In fact, the the celebration of the solstice, which I see in various circulars, newsletters from different atheist groups doesn’t strike, is kind of ironic that this even this basic, apparently stripped bare and neutral thing is implicitly a pagan survival, that there’s something to to as if you’re you’re facilitating the passage of the seasons like the primitives to say, well, if we don’t don’t do this song and dance or not, the sun’s not going to come back. 

I mean, it’s a dragon is going to finish eating the sun unless we do our magic. Yeah. 

As they say in the book, you know, we secular humanist, atheist free thinkers. We’re not Christians. Well, we’re not pagans either. So it’s difficult to see how a you know, a recycled pagan tradition, however ingeniously it might be repackaged, can really speak to us. Plus, you know, the circumstances of life today are so different. I mean, you know, you can’t blame our European ancestors of eight, nine hundred years ago for being really worried that the days were getting shorter. I mean, these were communities that were just barely hanging on through the average winter. You know, we we not only understand the astronomy of what’s going on, we know why the days are getting shorter. We know that they’ll stop getting shorter. But, you know, we’ve also got much improved technology. We have central heating. We have you know, we can drive around in our cars and what have you. I mean, we’re really you know, you can still freeze to death in a winter if you’re very unlucky. But by and large, we’ve pretty much got the threat of winter largely at bay. So why should the solstice ceremony speak to us? And then there’s one final objection to it, which is that the the idea of the winter solstice as the shortest day of the year after which the days get longer only matters, and about a third of the earth only in the north temperate zone to the degree that we’re moving towards a truly global society, if we want to if we want to come up with an alternate holiday, a solstice isn’t going to be it, because it means exactly the opposite in the southern temperate zone, and it means nothing at all in the tropics.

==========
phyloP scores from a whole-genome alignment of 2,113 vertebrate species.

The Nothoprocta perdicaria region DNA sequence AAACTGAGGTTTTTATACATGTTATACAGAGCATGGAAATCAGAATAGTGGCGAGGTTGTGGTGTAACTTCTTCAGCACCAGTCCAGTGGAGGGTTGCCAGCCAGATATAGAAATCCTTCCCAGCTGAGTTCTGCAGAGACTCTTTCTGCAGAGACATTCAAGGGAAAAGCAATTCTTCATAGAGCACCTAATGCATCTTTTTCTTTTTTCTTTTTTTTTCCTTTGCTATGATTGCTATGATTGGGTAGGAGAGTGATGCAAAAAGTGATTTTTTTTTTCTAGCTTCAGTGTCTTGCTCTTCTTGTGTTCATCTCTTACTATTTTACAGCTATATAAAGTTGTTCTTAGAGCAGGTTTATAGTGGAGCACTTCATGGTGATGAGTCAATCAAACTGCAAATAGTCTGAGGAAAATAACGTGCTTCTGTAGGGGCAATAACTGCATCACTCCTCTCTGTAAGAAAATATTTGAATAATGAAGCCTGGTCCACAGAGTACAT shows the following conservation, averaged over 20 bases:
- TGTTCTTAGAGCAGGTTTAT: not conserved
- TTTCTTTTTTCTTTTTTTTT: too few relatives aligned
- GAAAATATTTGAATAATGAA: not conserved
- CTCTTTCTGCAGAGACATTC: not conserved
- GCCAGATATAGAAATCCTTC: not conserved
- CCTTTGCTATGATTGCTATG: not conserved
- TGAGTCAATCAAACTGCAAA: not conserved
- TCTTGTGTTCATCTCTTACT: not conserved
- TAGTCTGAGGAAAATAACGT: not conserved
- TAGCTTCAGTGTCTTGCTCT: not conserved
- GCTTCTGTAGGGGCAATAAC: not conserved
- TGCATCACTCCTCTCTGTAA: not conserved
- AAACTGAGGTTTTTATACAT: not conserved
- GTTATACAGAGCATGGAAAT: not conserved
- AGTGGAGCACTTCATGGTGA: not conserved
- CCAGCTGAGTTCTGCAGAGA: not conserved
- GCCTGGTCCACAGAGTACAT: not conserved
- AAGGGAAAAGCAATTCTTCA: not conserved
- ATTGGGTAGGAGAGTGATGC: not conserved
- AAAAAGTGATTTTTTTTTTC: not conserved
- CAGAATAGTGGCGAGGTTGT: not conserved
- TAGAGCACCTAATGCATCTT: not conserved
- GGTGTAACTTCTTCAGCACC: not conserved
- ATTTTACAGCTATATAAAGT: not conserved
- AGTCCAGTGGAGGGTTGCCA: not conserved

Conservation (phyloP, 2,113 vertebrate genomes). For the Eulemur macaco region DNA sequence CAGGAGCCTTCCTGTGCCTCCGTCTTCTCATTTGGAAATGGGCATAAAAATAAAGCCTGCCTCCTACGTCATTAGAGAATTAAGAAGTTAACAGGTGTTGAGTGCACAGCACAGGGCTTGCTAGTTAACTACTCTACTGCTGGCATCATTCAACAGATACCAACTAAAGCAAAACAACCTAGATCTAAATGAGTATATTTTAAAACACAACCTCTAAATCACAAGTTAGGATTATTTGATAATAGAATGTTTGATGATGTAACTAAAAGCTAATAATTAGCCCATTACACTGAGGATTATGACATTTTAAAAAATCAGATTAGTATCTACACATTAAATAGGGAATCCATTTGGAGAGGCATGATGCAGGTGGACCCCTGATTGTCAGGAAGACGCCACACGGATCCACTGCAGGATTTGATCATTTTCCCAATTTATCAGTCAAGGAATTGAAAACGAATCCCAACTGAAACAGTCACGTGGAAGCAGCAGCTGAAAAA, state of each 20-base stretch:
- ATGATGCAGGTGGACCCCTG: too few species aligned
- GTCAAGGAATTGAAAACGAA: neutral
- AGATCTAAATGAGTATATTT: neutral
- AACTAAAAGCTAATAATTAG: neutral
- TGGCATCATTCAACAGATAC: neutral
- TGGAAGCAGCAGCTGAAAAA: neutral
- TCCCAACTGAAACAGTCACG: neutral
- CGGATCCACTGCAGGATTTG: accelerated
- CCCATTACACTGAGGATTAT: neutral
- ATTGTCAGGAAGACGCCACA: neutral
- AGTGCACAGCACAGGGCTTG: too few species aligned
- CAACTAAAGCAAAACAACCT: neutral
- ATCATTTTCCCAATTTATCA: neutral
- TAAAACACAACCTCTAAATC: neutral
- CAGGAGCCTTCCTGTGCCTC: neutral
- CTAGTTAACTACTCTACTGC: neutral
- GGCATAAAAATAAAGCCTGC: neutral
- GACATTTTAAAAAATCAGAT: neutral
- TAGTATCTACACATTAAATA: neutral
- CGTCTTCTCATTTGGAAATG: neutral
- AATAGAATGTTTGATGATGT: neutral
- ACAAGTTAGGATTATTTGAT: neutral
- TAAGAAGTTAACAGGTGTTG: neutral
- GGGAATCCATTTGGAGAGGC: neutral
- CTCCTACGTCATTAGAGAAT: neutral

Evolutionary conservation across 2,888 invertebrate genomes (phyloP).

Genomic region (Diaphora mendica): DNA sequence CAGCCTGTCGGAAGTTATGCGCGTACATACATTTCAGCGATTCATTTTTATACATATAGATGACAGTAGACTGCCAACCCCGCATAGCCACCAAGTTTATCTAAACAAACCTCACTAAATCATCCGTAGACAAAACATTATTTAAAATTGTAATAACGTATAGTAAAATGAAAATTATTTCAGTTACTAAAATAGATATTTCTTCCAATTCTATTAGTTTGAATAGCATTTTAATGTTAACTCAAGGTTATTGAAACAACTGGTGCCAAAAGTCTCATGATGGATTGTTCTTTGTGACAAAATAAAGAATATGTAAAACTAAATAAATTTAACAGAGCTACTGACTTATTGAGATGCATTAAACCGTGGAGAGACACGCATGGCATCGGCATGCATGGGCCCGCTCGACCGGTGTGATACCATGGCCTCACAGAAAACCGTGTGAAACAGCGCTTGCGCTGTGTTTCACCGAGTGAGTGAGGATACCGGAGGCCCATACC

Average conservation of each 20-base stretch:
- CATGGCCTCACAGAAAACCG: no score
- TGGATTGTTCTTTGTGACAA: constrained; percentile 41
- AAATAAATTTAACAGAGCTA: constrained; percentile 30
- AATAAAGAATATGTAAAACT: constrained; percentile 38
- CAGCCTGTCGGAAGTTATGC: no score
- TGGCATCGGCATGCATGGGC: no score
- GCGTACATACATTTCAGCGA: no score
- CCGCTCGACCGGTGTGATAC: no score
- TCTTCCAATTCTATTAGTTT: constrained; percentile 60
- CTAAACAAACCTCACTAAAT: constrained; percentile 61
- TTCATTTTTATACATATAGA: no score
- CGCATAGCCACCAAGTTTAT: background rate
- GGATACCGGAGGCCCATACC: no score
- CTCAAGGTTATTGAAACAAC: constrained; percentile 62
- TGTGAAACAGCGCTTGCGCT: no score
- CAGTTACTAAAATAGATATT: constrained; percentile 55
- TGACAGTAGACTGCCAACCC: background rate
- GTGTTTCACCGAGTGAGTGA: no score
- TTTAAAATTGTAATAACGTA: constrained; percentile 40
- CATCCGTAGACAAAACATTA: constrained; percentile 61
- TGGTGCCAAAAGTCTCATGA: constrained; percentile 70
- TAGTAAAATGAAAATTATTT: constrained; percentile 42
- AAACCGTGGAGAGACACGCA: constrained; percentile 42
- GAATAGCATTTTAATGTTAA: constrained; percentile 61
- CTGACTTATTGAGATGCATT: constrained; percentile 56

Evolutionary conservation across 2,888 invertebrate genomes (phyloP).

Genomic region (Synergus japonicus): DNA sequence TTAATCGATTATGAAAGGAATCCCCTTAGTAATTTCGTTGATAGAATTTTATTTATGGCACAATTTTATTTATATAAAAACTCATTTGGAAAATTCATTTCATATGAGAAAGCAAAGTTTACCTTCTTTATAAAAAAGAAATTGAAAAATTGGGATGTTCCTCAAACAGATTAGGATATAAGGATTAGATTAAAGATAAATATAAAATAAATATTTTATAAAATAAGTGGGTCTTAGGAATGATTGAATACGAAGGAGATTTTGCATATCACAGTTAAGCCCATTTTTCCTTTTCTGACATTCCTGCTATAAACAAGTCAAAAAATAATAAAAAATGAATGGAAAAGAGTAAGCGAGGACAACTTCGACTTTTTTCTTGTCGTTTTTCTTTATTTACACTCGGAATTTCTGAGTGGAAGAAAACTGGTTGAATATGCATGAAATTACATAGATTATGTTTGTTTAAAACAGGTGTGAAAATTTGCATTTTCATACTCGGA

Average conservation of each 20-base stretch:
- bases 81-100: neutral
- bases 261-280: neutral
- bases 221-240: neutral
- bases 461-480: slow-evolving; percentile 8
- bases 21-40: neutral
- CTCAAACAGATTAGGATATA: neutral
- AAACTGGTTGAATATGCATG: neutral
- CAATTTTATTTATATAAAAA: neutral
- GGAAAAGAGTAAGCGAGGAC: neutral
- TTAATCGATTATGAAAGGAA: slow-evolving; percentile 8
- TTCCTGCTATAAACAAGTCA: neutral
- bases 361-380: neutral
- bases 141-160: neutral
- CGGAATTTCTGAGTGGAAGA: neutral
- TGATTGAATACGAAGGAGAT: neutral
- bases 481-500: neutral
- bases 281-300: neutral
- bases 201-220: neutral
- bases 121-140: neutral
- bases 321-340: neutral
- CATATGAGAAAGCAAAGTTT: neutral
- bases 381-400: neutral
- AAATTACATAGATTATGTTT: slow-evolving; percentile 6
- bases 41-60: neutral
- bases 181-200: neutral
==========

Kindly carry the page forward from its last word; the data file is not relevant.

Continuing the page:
Fascinating. Out of Nevada. And one other than that, there’s nothing wrong with it. 

Well, do you do you know, one thing I’d like you to elaborate on in a moment is the surprisingly recent origin of Christmas, as we think of it. 

Well, maybe you wouldn’t mind doing that now. And you speak of the. Is it the six eminent Victorians who cooked up Christmas as we know it or not? 

Oh, yes. Yes. You know, a minute ago I was mentioning about the conflict between the sacred and the secular going back fifteen hundred years. That’s about the only aspect of the holiday that goes back about 15 hundred years. And in fact, if you look at the history, partly as a result of fallout from the English civil war and the period of Puritan rule in England and thereafter the celebration of Christmas in the English speaking world largely died out by the end of the 17th, hundreds, the early eighteen hundreds. What happens is, as with the beginning of the Victorian era and at the height of the Industrial Revolution, for a complex variety of reasons, the holiday became. You might say, reanimated, brought back from the dead in a significantly changed form. The medieval Christmas had been something that was celebrated largely communally, largely by adults. And the new Christmas was something that was very much organized, according to each individual family, centered on the family hearth of the family’s children. All this sort of thing. So it was a very different holiday. And in fact, nobody really planned it. But as it worked out, I identified just six prominent Victorians, people like Washington Irving, Charles Dickens, Queen Victoria, the cartoonist Thomas Nast. Folks like that. Who.